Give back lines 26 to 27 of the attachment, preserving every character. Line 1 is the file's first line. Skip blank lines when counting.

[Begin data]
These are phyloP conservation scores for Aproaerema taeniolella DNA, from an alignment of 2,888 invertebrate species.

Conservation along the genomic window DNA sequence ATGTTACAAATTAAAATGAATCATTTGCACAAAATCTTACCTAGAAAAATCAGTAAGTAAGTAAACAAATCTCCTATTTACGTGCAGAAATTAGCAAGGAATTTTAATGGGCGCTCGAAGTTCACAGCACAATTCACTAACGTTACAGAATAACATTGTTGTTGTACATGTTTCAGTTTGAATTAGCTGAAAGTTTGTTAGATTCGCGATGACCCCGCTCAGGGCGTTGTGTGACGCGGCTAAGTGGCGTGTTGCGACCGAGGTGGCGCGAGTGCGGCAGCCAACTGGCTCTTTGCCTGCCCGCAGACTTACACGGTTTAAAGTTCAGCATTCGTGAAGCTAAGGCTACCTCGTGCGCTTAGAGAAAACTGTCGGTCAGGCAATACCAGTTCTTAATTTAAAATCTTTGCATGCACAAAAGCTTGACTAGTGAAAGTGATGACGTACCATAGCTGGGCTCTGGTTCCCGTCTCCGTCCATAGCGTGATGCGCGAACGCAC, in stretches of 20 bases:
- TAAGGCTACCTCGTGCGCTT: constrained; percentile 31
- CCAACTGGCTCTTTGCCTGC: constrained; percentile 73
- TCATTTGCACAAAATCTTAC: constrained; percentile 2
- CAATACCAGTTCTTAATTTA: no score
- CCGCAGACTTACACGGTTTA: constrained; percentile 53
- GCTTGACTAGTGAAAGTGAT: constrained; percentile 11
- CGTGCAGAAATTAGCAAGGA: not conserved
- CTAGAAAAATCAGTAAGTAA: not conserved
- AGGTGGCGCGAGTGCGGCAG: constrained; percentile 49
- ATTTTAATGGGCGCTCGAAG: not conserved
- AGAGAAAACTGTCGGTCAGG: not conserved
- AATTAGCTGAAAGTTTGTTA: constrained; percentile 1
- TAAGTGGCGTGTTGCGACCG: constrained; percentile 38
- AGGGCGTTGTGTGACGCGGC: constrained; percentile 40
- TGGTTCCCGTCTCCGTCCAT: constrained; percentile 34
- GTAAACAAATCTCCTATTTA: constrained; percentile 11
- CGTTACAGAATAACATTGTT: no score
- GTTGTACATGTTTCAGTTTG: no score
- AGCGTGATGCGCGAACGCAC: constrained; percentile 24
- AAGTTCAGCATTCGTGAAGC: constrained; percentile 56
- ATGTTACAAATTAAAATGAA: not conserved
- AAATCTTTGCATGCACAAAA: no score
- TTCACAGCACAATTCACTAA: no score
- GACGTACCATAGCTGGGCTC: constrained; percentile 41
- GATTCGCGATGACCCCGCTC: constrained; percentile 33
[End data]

- GACGTACCATAGCTGGGCTC: constrained; percentile 41
- GATTCGCGATGACCCCGCTC: constrained; percentile 33